Church poster banned for suggesting that ‘blessed oil’ cured heart defect

A church poster implying that “blessed oil” cured a child’s life-threatening heart condition has been banned by the advertising watchdog.

The advert for the Universal Church of the Kingdom of God (UCKG) featured a testimonial from a woman implying that her son’s lung and heart defects were cured by oil that the church had provided.

The poster said: “My son was born with a heart problem. After a party he started bleeding from the mouth. I rushed him to hospital and the specialist said he had 16 loose arteries.

“He went into a coma, his heart stopped and both his lungs collapsed. Doctors and specialists expected him to die. At the UCKG I was given some blessed oil to anoint my son with.

“Now that his heart and lungs are better I thank the UCKG for all the spiritual support I received.”


The British Humanist Association and two members of the public objected to the advert’s “implied medicinal claim”.

The Advertising Standards Authority (ASA) questioned whether the poster would discourage seriously ill people from getting medical treatment.

It concluded that some readers might infer from the advert that anointing oil had played a part in the boy’s recovery.

In its ruling, the ASA said: “Because UCKG had sent no evidence to support such an implication, we concluded that the ad was likely to mislead.”
[…more…]


– Source / Full Story: Church poster banned for suggesting that ‘blessed oil’ cured heart defect, Marray Wardrop, Telegraph, UK, Sep. 23, 2009 — Summarized by Religion News Blog

In its response to the ASA, UCKG said the testimonial had clearly stated the individual had received only “spiritual” support from the church. It said it was not their intention to discourage anyone from seeking qualified medical advice.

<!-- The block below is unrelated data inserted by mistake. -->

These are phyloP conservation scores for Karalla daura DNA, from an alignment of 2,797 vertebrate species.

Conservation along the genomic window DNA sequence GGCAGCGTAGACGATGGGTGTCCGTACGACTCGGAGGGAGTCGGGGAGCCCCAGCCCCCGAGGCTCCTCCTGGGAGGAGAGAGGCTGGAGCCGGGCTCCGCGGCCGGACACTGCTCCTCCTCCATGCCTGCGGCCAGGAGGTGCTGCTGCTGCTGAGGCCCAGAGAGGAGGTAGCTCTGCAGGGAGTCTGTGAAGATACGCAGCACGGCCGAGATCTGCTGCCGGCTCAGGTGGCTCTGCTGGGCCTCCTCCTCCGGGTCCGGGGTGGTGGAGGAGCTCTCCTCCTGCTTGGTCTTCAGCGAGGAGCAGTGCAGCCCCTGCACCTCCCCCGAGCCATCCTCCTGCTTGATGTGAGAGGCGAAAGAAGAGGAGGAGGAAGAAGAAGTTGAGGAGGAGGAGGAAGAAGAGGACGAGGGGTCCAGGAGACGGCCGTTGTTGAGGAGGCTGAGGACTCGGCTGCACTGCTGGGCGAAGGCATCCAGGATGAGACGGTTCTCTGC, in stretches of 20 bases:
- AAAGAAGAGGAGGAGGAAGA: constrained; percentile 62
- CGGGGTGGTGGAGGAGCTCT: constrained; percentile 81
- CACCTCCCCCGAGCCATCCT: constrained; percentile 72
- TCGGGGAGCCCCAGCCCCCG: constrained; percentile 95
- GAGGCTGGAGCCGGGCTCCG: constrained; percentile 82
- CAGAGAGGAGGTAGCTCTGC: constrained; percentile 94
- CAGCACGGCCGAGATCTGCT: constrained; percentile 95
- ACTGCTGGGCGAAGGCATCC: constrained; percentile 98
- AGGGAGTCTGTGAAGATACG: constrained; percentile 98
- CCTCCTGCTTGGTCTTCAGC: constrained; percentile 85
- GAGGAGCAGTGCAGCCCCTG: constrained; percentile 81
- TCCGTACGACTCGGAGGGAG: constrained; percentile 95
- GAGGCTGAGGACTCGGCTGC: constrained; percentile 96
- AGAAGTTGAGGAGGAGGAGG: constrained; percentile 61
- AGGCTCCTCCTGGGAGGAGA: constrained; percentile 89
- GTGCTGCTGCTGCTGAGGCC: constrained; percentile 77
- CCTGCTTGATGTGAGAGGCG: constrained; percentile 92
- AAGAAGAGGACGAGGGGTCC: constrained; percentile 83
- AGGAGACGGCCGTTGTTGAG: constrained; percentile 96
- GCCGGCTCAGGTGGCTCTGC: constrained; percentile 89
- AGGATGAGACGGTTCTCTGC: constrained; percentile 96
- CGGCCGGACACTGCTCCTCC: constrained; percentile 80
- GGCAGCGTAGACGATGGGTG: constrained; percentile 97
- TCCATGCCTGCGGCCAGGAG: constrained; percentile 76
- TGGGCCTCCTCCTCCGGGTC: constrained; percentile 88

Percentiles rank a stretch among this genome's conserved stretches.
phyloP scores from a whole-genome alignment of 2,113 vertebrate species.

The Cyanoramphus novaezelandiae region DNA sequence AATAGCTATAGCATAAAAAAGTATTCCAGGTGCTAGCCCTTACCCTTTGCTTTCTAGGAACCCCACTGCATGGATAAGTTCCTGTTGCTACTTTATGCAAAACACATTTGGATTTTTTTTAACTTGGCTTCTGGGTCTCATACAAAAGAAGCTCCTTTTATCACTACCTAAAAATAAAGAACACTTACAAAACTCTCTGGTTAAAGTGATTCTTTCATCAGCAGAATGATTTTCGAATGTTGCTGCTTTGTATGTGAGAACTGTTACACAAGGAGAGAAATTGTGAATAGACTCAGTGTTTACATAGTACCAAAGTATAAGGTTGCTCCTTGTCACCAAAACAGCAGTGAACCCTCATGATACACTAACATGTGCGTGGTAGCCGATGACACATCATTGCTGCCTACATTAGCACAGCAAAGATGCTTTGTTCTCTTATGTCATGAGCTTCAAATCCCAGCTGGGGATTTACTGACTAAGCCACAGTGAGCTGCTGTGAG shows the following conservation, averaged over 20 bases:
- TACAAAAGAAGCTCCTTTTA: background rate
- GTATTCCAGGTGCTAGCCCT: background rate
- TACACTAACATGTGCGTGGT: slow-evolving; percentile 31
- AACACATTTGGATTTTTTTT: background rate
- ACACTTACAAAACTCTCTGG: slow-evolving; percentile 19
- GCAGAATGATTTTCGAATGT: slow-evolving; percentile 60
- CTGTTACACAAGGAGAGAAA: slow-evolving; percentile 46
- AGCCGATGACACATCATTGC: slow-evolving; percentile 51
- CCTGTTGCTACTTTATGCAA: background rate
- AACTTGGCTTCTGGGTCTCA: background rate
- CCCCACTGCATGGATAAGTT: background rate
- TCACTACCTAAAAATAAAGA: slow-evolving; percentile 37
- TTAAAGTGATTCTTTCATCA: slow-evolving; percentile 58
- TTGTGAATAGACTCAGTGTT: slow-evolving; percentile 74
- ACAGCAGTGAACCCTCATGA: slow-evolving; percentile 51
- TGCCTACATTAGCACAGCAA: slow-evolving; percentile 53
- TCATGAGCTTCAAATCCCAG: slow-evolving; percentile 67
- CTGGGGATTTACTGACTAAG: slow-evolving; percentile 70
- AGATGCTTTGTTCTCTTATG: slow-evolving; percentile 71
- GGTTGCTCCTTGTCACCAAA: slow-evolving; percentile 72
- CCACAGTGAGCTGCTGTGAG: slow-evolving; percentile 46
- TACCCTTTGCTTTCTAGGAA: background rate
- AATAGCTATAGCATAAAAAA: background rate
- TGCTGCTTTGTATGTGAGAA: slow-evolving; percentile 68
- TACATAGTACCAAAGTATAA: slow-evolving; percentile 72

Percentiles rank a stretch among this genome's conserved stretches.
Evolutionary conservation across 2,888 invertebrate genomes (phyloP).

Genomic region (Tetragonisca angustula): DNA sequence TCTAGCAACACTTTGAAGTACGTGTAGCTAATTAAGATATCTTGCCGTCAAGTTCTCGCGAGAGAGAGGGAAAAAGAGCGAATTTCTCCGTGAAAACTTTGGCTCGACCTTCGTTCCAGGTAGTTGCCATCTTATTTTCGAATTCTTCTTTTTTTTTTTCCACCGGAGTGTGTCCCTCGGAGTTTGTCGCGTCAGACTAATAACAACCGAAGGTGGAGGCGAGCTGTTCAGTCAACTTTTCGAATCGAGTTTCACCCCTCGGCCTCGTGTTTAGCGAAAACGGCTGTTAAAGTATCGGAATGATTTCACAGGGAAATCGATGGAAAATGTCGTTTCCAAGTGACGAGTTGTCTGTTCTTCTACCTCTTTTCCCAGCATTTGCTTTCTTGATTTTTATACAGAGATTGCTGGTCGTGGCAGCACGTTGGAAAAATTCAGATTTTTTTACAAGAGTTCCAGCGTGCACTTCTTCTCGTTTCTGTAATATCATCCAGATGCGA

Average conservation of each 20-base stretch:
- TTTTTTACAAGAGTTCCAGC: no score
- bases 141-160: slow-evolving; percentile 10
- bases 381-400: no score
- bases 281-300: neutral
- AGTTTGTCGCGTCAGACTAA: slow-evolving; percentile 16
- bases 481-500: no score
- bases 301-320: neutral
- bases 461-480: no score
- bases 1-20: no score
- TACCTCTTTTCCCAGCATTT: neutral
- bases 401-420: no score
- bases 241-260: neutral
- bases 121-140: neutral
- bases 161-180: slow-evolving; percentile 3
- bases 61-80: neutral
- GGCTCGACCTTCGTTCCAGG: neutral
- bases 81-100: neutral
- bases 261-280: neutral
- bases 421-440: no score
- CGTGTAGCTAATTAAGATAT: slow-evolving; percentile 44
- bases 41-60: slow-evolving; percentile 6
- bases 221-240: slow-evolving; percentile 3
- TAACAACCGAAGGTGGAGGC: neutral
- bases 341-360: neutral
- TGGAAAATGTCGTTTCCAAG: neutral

However, the Advertising Standards Authority ruled: “We considered that some readers were likely to infer from the ad as a whole that anointing oil had played some role in the son’s recovery. Because UKCG had sent no evidence to support such an implication, we concluded that the ad was likely to mislead. The ad could discourage people from seeking essential treatment by implying that the oil had a curative effect.”

The ASA ruled that the ad had breached the committee of advertising practice code and must not appear again in its current form.

– Source / Full Story: ASA censures ‘misleading’ religious poster campaign, John Plunkett, The Guardian, UK, Sep. 23, 2009 — Summarized by Religion News Blog

The Universal Church of the Kingdom of God, headquartered in Brazil, also uses the name “Stop Suffering.” However, the church causes a lot of suffering by preaching a form of the Prosperity Gospel: if you want to receive money, healing or another blessing, you first must give or ‘sow’ money.


Speaking of getting rich… The founder of one of Brazil’s biggest evangelical churches siphoned off billions of dollars in donations from his mostly poor followers to buy jewelry, TV stations and other businesses for himself, authorities charged Tuesday.

Theologially, the church is considered to be a cult of Christianity.

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This post was last updated: Sep. 23, 2009